Look out for Virgin Atlantic downgrades (and no Premium Economy) as 787 problems mount

Lots of people have written a lot of nice things about the Boeing 787.  It has big windows, it is fairly quiet and – for airlines – it is amazingly fuel efficient.

Unfortunately there is a downside that few people are writing about.  The planes are often dogs.  A BA insider told me recently that, taken across the industry, he believes it is the least reliable aircraft currently in service.

This is hitting Virgin Atlantic harder than most.  As this article by Seth Miller points out, a number of its Boeing 787 aircraft are currently out of service awaiting a full replacement of their Rolls-Royce engines.  At $50m each, this is going to be expensive surgery.

With no spare engines apparently available (ANA also reportedly has grounded 787 aircraft awaiting new engines), Virgin Atlantic has written to travel agents warning them of changes to come.  It is going to lease a couple of long-haul planes in order to keep the schedule going.

The problems will be:

these planes are unlikely to have a business class product on a par with Upper Class

these planes are unlikely to have Premium Economy at all, since there are few 3-class aircraft available for charter

At least, if you are travelling in Premium Economy, you would have the opportunity to cancel if it turned out that you were booked on an aircraft with no PE cabin.  Upper Class passengers would not have a legal right to cancel, as they would still be sat in a business class seat even if it was a substandard, possibly not even fully flat, one.

Virgin’s problems are compounded by the well publicised incident in New York last week when an A330 damaged a wing in a ground collision with an Egyptair plane.

If you have a Virgin Atlantic booking for the next few months, I recommend keeping an eye on the Virgin website to check for any changes to the plane type or your allocated seating.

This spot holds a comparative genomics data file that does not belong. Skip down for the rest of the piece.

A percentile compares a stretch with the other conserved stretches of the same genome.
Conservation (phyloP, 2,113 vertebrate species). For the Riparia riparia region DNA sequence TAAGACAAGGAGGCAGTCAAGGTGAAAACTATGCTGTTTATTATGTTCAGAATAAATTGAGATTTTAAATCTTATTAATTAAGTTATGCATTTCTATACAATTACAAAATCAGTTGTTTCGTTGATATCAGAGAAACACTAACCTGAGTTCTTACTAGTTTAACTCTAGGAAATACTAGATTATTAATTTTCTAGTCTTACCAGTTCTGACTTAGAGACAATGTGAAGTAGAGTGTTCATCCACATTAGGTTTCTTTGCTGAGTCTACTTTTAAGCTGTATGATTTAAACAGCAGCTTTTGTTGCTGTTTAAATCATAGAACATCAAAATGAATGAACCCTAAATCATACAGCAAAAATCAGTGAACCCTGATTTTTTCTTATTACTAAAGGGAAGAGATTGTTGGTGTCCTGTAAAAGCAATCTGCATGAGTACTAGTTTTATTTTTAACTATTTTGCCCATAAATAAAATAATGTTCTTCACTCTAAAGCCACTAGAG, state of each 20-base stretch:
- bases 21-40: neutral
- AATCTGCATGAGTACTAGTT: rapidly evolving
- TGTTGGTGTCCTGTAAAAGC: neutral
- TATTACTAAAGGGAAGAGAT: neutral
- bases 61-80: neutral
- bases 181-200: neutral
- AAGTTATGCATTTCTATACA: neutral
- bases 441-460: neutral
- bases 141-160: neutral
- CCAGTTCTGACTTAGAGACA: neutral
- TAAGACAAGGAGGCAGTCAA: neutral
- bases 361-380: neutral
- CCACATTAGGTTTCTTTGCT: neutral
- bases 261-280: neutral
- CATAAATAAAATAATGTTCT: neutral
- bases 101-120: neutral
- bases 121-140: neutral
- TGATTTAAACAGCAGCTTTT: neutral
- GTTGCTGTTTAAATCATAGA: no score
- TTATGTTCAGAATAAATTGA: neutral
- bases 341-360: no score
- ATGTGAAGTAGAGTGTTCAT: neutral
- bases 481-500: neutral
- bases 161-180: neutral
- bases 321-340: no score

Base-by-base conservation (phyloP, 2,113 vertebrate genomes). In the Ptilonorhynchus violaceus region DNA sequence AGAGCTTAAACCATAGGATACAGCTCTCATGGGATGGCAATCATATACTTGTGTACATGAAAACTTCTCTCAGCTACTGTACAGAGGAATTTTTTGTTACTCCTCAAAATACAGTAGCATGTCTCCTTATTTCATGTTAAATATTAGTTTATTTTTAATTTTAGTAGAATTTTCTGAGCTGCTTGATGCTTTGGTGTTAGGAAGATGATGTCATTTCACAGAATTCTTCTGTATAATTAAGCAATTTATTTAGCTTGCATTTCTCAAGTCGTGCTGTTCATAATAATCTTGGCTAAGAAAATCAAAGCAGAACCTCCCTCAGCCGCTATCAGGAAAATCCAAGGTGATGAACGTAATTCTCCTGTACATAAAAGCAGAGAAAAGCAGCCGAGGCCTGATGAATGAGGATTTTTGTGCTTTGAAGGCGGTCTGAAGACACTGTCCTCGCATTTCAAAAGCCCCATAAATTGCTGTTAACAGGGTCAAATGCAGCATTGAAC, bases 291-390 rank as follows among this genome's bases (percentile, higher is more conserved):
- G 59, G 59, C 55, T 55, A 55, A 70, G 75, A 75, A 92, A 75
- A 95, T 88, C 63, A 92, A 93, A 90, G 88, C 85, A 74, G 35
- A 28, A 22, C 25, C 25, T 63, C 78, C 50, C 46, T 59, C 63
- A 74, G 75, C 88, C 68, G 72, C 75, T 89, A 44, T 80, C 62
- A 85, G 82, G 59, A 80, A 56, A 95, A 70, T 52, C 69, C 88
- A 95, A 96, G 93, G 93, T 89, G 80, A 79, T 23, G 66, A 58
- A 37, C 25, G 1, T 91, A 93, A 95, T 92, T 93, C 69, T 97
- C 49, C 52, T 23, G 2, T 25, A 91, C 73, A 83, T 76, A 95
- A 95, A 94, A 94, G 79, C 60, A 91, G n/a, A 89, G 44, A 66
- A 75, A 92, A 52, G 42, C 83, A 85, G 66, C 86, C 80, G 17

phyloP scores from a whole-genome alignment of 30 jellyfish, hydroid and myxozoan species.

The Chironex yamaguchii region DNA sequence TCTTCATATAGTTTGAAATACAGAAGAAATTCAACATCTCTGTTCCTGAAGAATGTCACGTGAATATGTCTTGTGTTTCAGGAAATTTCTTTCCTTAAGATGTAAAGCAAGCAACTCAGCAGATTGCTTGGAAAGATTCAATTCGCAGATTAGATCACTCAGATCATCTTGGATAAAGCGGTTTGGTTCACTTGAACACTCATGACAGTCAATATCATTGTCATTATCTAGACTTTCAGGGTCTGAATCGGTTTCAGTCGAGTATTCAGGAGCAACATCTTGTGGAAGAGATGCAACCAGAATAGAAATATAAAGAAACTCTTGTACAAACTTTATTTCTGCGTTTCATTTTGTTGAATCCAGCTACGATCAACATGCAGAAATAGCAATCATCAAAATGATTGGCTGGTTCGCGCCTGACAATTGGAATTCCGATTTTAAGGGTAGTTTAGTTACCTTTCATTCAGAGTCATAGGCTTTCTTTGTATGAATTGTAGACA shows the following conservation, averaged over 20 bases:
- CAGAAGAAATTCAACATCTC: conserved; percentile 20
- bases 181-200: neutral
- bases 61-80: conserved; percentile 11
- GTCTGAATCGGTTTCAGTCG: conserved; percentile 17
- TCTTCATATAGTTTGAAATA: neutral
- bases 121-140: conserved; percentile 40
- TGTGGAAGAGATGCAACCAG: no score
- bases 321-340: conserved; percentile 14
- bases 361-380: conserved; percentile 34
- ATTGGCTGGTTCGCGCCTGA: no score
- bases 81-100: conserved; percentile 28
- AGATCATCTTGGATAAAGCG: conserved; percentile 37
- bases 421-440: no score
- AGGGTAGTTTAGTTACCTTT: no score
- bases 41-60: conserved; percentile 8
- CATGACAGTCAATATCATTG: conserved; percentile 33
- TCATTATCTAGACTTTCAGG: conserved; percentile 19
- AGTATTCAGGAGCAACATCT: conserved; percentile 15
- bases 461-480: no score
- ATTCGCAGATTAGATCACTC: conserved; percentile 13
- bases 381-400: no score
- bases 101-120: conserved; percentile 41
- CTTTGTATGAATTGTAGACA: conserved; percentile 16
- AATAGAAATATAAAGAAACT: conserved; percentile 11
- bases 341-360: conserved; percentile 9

(Want to earn more Virgin Flying Club miles?  Click here to see our recent articles on Virgin Atlantic and Flying Club and click here for our home page with the latest news on earning and spending other airline and hotel points.)

Where can you fly on BA from T3 to visit the new Qantas and Cathay Pacific lounges?
My review of the Aer Lingus lounge in Dublin Terminal 2
About Head for Points

We help business and leisure travellers maximise their Avios, frequent flyer miles and hotel loyalty points. Visit every day for three new articles or sign up for our FREE emails via this page or the box to your right.

Comments

  1. James A says:

    Lots of people have written nice things about the 787…none of them from the economy cabins 😛

    • the real harry1 says:

      if you’re asking if I would vote for that rascal Corbyn if he said he’d reverse Brexit: yes, I would

  2. Virgin have always had issues with inadequate backup for planes with problems. BA usually has spare planes just lying around – when our 747 had a technical problem at T5 a few months ago, another 747 was conjured up and left within 2 hours. Considering we had to disembark and reboard the new aircraft, that’s pretty good.

    BA also often have a spare plane at JFK “just in case”

    Virgin fully utilise and so have less scope fr recovery

    • Not only does BA have a plane, there is a full crew for that plane sat in a hotel rooms somewhere on the Heathrow periphery.

      • Richard says:

        And with EU261 rules as is, it probably doesn’t cost them any more than it would to not have them there.

  3. One flight from LHR to JFK on 14 Nov was cancelled due to lack of aircraft. Moved to LHR to ATL, which was OK as we were on our way to FLL. However, the LHR to ATL flight was a Delta flight, business class not as good as Virgin Upper Class.

  4. When BA had their IT problems, I had to rebook my extended family on to a Virgin 787 from LHR to MIA and they all reported a very enjoyable flight in economy.

  5. David Walsh says:

    787 gets my award for the least comfortable long haul aircraft in economy ever in the history of aviation. Rubbing shoulders with passengers on both sides so you cannot sleep and arm rests so narrow they hurt your elbows. A generally sweaty and uncomfortable experience. Exception is JAL only who have wider seats and arm rests in their 787’s than every other airline I avoid the 787 like the plague but unfortunately I have had to fly it many times because there has been no other alternative that fits my schedule.

  6. Texan78730 says:

    Rolls Royce also manufactured the Trent engine that exploded on QF SIN/SYD in 2010.

    • Every engine manufacturer has its ‘issues’.

      If there’s one thing people in the aviation industries learn early, it’s not to take glee in the misfortune of your competitors; your misfortune is usually just around the corner.

  7. BA opted for British built RR engines. Airlines which opted for the American GE engines aren’t having the problems.